“Gil needs the men to make the alliance work, they are great warriors despite Isildur’s nonsense,” Elrond muttered as he rubbed his eyes tiredly, “That prince is more evil than Sauron himself sometimes.”

“I hope you are not talking of me,” Thranduil leapt in through the window and stretched himself before the fireplace languidly.

“No,” Glorfindel paused his pacing to kick Thranduil’s ribs experimentally, he winced as his toe jarred against hard bone, “You need to regain your health soon, my prince. You are weaker than you used to be.”

“Yes,” Thranduil said emphatically, “I will need my strength soon! And I cannot fail.”

“So you are worried about the war?” Elrond asked curiously looking at Thranduil, “I had expected you to be the least concerned amongst us!”

“Not the war, you idiot,” Thranduil rolled his eyes, “I mean my betrothal! I need to look my best there, Anoriel looks very resplendent these days, I cannot afford to look like an unworthy mate!”

“So you remain unconcerned about the war?” Glorfindel asked amazed, as Thranduil started humming a soft tune.

“The war, Glorfindel, we will win the war when we have a Balrog Slayer around! Do you think the dwarves would have pledged their aid for a cause they did not consider likely to triumph?” Thranduil reasoned, “No, the only thing I worry about is the fidelity of your alliance with Gondor.”

The door opened and Erestor arrived, looking harried than usual. He slumped into the chair across Elrond and said wearily, “I could strangle him with my own bare hands!”

“What did he do now?” Elrond asked sympathetically pouring Erestor a cup of tea.

Erestor sighed, “He came to our chambers, I was talking about the alliance proposal from the Dunedlings to Gil. He just barged in and reminded Gil of his promise. Gil whispered his excuses to me and left the room leaving me alone with that rascal. He wanted the fool to discuss matters with his chief-counsellor. And that fool said he wished the High-King’s consort to be his consort!”

Glorfindel shouted, “WHY! HOW DARE HE! I WILL GO AND STRIP OFF HIS INNARDS!”

Erestor shook his head wryly, “I doubt that would be beneficial to the alliances.”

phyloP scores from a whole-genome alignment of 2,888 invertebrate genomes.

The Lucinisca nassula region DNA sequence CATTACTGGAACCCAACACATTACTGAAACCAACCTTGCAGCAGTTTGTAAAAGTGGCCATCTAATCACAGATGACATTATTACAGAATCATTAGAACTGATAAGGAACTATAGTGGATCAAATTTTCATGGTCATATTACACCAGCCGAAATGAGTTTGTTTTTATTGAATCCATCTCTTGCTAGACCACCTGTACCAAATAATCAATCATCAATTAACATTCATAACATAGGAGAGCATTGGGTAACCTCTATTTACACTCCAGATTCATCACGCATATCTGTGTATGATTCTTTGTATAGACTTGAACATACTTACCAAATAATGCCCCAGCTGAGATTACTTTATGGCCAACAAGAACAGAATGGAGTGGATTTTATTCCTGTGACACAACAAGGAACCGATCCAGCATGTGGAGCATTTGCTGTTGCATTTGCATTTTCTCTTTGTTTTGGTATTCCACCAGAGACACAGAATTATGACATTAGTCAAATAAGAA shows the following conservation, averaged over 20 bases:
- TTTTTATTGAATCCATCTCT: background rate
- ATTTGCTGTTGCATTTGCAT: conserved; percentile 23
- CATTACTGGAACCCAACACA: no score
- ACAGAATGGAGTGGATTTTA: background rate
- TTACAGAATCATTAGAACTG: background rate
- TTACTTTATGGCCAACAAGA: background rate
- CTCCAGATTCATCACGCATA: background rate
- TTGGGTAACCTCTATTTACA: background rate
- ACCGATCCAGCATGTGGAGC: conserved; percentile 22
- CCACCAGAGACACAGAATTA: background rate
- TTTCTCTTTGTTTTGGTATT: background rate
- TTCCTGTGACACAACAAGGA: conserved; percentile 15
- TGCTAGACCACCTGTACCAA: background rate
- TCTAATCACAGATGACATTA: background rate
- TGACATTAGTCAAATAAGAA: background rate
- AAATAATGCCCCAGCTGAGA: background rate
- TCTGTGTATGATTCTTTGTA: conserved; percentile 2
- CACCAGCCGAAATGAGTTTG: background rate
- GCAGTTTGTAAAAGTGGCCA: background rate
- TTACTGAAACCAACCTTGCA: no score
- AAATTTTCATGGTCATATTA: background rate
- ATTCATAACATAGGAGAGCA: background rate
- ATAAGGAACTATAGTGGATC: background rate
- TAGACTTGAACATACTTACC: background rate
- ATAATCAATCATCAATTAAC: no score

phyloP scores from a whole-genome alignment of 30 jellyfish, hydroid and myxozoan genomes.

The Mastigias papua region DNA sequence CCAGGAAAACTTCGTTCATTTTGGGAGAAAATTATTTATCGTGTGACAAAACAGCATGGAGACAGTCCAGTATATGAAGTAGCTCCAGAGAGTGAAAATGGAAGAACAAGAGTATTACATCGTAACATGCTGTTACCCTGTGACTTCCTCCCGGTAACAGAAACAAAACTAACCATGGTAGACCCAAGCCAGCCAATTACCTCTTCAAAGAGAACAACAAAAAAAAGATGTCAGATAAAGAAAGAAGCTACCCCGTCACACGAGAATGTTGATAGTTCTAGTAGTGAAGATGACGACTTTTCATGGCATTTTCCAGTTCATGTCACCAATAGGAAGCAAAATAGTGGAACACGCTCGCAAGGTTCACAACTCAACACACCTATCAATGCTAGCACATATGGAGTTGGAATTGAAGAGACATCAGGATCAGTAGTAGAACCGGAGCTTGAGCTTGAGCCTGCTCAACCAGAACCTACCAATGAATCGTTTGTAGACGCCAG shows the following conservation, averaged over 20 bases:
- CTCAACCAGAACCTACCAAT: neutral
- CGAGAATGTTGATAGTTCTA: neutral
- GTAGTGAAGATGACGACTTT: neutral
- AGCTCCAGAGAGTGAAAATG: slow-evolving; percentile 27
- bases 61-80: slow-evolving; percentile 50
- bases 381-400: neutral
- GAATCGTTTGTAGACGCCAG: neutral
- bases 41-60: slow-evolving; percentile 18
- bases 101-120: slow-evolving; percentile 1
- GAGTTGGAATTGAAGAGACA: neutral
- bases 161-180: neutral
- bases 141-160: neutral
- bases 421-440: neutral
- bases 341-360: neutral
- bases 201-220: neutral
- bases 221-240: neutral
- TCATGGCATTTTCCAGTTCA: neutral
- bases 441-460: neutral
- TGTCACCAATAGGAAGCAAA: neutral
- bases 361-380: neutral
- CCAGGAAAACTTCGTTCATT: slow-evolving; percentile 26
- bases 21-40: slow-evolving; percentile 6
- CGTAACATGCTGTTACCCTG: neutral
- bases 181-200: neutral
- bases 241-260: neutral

“What did you say?” Elrond asked him his heart hammering, “I wish that I could pound some sense into Gil. He is so easily manipulated by Galadriel’s wiles.”

“She has not part in this,” Erestor said forlornly, “I said Gil’s promise extended only to his own warriors and not to his courtiers. He refused to see reason, so I got tired, drew my sword, exited the rooms, came here.” he rested his head on his hands sombrely, “I would have Gil’s innards for this had it not been such a crisis. Now, of all times, we cannot afford infighting.”

“Only the dwarves have demanded nothing,” Elrond noted.

“No,” Glorfindel smiled tightly, “They have demanded a lock of Galadriel’s golden hair. She was very busy charming them since yesterday. But then she has always got along well with them.”


________________________________________

This is a work of fan fiction, written because the author has an abiding love for the works of J R R Tolkien. The characters, settings, places, and languages used in this work are the property of the Tolkien Estate, Tolkien Enterprises, and possibly New Line Cinema, except for certain original characters who belong to the author of the said work. The author will not receive any money or other remuneration for presenting the work on this archive site. The work is the intellectual property of the author, is available solely for the enjoyment of Henneth Annûn Story Archive readers, and may not be copied or redistributed by any means without the explicit written consent of the author.

Story Information

Author: JDE

Status: General

Completion: Complete

Era: Multi-Age

Genre: Romance

Rating: Adult

Last Updated: 10/17/09

Original Post: 09/02/08